The truth is that although the International Telecommunication Union (ITU) Full Service Access Network (FSAN) group has worked very hard to establish GPON as the worldwide reference for FTTH, its strengths – high downstream speeds, carrier-class features, and low opex, among other things – haven't convinced everyone that it is the right technology everywhere, at least not yet. For now, GEPON gear is cheaper and more widely deployed – persuasive qualities in its Asian homeland.

Meanwhile, active Ethernet advocates point to their technology's simplicity, low-cost CPE, and suitability for use in so-called "open access" networks, such as those being built by municipalities and utilites worldwide. Advocates such as Cisco Systems Inc. (Nasdaq: CSCO) argue that incumbents that deploy GPON would in effect be making it more difficult for regulators to ensure that the new fiber networks can be used on equal terms by other service providers – an argument that certainly carries weight in regions such as Europe, where DSL unbundling has driven a vibrantly competitive market.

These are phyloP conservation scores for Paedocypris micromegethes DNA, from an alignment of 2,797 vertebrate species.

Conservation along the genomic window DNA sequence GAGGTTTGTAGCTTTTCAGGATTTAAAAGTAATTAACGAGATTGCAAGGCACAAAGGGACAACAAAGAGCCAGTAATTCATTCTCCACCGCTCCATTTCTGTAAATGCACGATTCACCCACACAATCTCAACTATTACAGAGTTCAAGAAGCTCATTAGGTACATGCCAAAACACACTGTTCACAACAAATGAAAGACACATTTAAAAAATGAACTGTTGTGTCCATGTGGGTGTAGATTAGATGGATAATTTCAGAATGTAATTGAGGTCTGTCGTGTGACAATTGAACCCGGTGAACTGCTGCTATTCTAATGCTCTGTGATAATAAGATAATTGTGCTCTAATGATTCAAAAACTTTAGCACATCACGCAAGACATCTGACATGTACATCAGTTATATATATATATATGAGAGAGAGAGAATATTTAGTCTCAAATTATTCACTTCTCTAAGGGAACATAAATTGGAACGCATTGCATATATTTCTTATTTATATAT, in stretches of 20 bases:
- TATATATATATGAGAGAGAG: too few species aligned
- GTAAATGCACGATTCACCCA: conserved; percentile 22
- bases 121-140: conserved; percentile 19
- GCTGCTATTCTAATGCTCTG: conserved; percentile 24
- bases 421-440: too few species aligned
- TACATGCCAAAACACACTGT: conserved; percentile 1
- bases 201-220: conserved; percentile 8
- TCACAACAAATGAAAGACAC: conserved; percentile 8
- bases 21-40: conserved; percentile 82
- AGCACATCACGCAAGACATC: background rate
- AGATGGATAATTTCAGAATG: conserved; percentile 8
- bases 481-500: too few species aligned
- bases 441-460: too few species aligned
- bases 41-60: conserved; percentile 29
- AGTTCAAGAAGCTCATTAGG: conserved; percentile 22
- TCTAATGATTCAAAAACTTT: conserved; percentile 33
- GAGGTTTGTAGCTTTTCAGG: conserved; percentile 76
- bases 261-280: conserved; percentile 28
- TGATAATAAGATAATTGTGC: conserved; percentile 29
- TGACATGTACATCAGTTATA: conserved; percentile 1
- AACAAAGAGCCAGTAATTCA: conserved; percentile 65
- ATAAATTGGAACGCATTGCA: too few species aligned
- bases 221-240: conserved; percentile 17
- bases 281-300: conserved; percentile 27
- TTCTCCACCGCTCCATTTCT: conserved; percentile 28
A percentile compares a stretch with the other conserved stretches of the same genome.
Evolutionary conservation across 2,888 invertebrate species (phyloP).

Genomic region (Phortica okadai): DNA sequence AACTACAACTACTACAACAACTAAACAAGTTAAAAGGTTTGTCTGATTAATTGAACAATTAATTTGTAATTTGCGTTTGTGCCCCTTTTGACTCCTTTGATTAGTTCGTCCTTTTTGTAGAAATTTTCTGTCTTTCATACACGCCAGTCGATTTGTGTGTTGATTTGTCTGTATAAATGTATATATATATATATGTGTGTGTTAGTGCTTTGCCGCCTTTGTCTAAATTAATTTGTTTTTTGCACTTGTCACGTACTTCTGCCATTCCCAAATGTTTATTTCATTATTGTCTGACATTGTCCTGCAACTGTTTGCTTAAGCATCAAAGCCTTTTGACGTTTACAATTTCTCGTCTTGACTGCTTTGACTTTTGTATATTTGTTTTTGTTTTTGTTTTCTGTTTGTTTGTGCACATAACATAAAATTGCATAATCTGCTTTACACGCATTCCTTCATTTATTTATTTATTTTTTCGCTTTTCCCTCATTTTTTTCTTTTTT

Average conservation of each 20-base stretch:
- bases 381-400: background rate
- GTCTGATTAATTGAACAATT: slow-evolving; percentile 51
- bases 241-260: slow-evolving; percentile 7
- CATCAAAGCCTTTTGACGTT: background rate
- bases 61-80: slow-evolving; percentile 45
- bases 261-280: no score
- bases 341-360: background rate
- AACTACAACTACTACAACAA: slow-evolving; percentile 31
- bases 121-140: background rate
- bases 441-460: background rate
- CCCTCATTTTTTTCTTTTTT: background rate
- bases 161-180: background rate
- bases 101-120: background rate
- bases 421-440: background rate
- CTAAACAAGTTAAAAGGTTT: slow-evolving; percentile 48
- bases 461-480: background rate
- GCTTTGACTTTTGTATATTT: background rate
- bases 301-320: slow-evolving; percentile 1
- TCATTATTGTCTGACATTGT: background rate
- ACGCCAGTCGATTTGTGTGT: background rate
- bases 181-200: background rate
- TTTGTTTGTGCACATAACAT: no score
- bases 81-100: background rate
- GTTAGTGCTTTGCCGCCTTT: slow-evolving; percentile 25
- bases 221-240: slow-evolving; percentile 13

There is plenty of room for argument around the edges. For example, which way will China jump? China has already brought fiber into or very close to apartment blocks serving at least 15 million homes – far more than anywhere else. Almost all of it is simple Ethernet switching with very little PON deployed to date, but the big Chinese telcos are all preparing to move to PON. While GEPON currently has the upper hand, the longer the Chinese telcos delay, the more likely they may opt for GPON – potentially tipping the scales decisively in its favor.

Widespread deployment of GPON elsewhere would certainly help to make the case in China, since mass deployment will drive down the cost of equipment, and cost is the big issue there: Telcos are seeking a combined price for ONT and OLT of $200 per customer – less than half the typical current price.